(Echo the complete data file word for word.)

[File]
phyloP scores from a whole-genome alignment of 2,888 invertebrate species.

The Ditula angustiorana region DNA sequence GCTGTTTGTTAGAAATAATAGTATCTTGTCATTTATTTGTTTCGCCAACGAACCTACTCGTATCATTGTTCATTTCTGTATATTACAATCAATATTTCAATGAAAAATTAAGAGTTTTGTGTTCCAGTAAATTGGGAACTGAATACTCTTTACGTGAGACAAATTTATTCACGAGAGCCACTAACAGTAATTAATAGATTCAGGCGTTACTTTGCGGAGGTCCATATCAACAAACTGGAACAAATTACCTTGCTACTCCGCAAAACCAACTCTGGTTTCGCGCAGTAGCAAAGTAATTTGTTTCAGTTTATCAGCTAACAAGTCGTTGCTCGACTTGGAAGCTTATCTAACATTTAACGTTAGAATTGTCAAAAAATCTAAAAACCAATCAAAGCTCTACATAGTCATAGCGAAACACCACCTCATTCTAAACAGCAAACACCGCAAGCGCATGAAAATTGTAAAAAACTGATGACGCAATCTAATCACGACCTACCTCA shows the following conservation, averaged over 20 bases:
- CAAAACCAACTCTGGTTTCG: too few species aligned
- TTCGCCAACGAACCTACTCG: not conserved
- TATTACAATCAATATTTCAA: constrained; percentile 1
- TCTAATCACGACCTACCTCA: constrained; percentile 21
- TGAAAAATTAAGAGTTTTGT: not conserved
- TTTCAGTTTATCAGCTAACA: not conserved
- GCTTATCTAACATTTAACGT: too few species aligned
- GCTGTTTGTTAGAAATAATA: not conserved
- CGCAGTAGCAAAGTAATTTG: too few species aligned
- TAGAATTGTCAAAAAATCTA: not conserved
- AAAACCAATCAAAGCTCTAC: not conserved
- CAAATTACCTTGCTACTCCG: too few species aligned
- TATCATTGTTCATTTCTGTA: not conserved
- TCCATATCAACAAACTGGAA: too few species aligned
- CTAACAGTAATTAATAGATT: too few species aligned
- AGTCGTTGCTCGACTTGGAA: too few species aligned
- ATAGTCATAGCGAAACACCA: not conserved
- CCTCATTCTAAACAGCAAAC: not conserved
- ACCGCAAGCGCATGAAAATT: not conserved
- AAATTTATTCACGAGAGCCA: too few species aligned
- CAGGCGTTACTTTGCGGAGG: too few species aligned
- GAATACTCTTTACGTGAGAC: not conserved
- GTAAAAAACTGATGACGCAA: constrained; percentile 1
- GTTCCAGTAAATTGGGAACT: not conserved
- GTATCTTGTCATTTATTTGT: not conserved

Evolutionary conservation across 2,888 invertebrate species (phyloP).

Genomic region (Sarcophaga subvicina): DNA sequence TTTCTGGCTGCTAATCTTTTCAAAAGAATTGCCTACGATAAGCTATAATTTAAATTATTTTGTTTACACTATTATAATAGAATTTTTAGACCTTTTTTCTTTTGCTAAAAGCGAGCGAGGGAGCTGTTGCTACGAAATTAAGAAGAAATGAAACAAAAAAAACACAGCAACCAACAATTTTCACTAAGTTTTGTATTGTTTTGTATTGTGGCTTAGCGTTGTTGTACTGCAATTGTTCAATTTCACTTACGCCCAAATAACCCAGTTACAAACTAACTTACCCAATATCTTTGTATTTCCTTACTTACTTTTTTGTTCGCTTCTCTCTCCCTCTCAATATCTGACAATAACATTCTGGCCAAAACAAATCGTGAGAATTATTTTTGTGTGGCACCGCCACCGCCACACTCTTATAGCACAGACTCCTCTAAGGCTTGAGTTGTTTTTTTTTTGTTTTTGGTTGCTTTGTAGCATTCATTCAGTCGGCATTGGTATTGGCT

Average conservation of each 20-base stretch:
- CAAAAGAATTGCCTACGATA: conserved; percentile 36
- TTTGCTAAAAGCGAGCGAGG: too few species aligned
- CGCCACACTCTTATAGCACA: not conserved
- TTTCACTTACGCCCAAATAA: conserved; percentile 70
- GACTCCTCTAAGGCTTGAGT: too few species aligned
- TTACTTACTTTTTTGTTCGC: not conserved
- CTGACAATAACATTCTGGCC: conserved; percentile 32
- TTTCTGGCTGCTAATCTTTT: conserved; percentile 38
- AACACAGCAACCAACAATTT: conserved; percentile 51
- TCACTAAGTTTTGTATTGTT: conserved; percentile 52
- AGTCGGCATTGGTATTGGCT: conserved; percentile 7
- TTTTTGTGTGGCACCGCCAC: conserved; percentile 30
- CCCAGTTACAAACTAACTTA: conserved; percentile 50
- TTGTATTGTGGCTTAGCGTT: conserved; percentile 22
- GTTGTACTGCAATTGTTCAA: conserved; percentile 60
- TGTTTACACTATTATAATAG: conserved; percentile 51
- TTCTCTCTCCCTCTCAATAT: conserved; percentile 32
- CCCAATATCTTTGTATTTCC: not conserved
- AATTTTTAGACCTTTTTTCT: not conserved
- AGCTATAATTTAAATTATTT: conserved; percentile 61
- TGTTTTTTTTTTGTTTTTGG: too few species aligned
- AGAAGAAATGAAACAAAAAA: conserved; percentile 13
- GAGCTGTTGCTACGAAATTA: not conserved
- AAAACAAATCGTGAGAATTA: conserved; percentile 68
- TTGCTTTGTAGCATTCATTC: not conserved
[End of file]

phyloP scores from a whole-genome alignment of 2,888 invertebrate species.

The Ditula angustiorana region DNA sequence GCTGTTTGTTAGAAATAATAGTATCTTGTCATTTATTTGTTTCGCCAACGAACCTACTCGTATCATTGTTCATTTCTGTATATTACAATCAATATTTCAATGAAAAATTAAGAGTTTTGTGTTCCAGTAAATTGGGAACTGAATACTCTTTACGTGAGACAAATTTATTCACGAGAGCCACTAACAGTAATTAATAGATTCAGGCGTTACTTTGCGGAGGTCCATATCAACAAACTGGAACAAATTACCTTGCTACTCCGCAAAACCAACTCTGGTTTCGCGCAGTAGCAAAGTAATTTGTTTCAGTTTATCAGCTAACAAGTCGTTGCTCGACTTGGAAGCTTATCTAACATTTAACGTTAGAATTGTCAAAAAATCTAAAAACCAATCAAAGCTCTACATAGTCATAGCGAAACACCACCTCATTCTAAACAGCAAACACCGCAAGCGCATGAAAATTGTAAAAAACTGATGACGCAATCTAATCACGACCTACCTCA shows the following conservation, averaged over 20 bases:
- CAAAACCAACTCTGGTTTCG: too few species aligned
- TTCGCCAACGAACCTACTCG: not conserved
- TATTACAATCAATATTTCAA: constrained; percentile 1
- TCTAATCACGACCTACCTCA: constrained; percentile 21
- TGAAAAATTAAGAGTTTTGT: not conserved
- TTTCAGTTTATCAGCTAACA: not conserved
- GCTTATCTAACATTTAACGT: too few species aligned
- GCTGTTTGTTAGAAATAATA: not conserved
- CGCAGTAGCAAAGTAATTTG: too few species aligned
- TAGAATTGTCAAAAAATCTA: not conserved
- AAAACCAATCAAAGCTCTAC: not conserved
- CAAATTACCTTGCTACTCCG: too few species aligned
- TATCATTGTTCATTTCTGTA: not conserved
- TCCATATCAACAAACTGGAA: too few species aligned
- CTAACAGTAATTAATAGATT: too few species aligned
- AGTCGTTGCTCGACTTGGAA: too few species aligned
- ATAGTCATAGCGAAACACCA: not conserved
- CCTCATTCTAAACAGCAAAC: not conserved
- ACCGCAAGCGCATGAAAATT: not conserved
- AAATTTATTCACGAGAGCCA: too few species aligned
- CAGGCGTTACTTTGCGGAGG: too few species aligned
- GAATACTCTTTACGTGAGAC: not conserved
- GTAAAAAACTGATGACGCAA: constrained; percentile 1
- GTTCCAGTAAATTGGGAACT: not conserved
- GTATCTTGTCATTTATTTGT: not conserved

Evolutionary conservation across 2,888 invertebrate species (phyloP).

Genomic region (Sarcophaga subvicina): DNA sequence TTTCTGGCTGCTAATCTTTTCAAAAGAATTGCCTACGATAAGCTATAATTTAAATTATTTTGTTTACACTATTATAATAGAATTTTTAGACCTTTTTTCTTTTGCTAAAAGCGAGCGAGGGAGCTGTTGCTACGAAATTAAGAAGAAATGAAACAAAAAAAACACAGCAACCAACAATTTTCACTAAGTTTTGTATTGTTTTGTATTGTGGCTTAGCGTTGTTGTACTGCAATTGTTCAATTTCACTTACGCCCAAATAACCCAGTTACAAACTAACTTACCCAATATCTTTGTATTTCCTTACTTACTTTTTTGTTCGCTTCTCTCTCCCTCTCAATATCTGACAATAACATTCTGGCCAAAACAAATCGTGAGAATTATTTTTGTGTGGCACCGCCACCGCCACACTCTTATAGCACAGACTCCTCTAAGGCTTGAGTTGTTTTTTTTTTGTTTTTGGTTGCTTTGTAGCATTCATTCAGTCGGCATTGGTATTGGCT

Average conservation of each 20-base stretch:
- CAAAAGAATTGCCTACGATA: conserved; percentile 36
- TTTGCTAAAAGCGAGCGAGG: too few species aligned
- CGCCACACTCTTATAGCACA: not conserved
- TTTCACTTACGCCCAAATAA: conserved; percentile 70
- GACTCCTCTAAGGCTTGAGT: too few species aligned
- TTACTTACTTTTTTGTTCGC: not conserved
- CTGACAATAACATTCTGGCC: conserved; percentile 32
- TTTCTGGCTGCTAATCTTTT: conserved; percentile 38
- AACACAGCAACCAACAATTT: conserved; percentile 51
- TCACTAAGTTTTGTATTGTT: conserved; percentile 52
- AGTCGGCATTGGTATTGGCT: conserved; percentile 7
- TTTTTGTGTGGCACCGCCAC: conserved; percentile 30
- CCCAGTTACAAACTAACTTA: conserved; percentile 50
- TTGTATTGTGGCTTAGCGTT: conserved; percentile 22
- GTTGTACTGCAATTGTTCAA: conserved; percentile 60
- TGTTTACACTATTATAATAG: conserved; percentile 51
- TTCTCTCTCCCTCTCAATAT: conserved; percentile 32
- CCCAATATCTTTGTATTTCC: not conserved
- AATTTTTAGACCTTTTTTCT: not conserved
- AGCTATAATTTAAATTATTT: conserved; percentile 61
- TGTTTTTTTTTTGTTTTTGG: too few species aligned
- AGAAGAAATGAAACAAAAAA: conserved; percentile 13
- GAGCTGTTGCTACGAAATTA: not conserved
- AAAACAAATCGTGAGAATTA: conserved; percentile 68
- TTGCTTTGTAGCATTCATTC: not conserved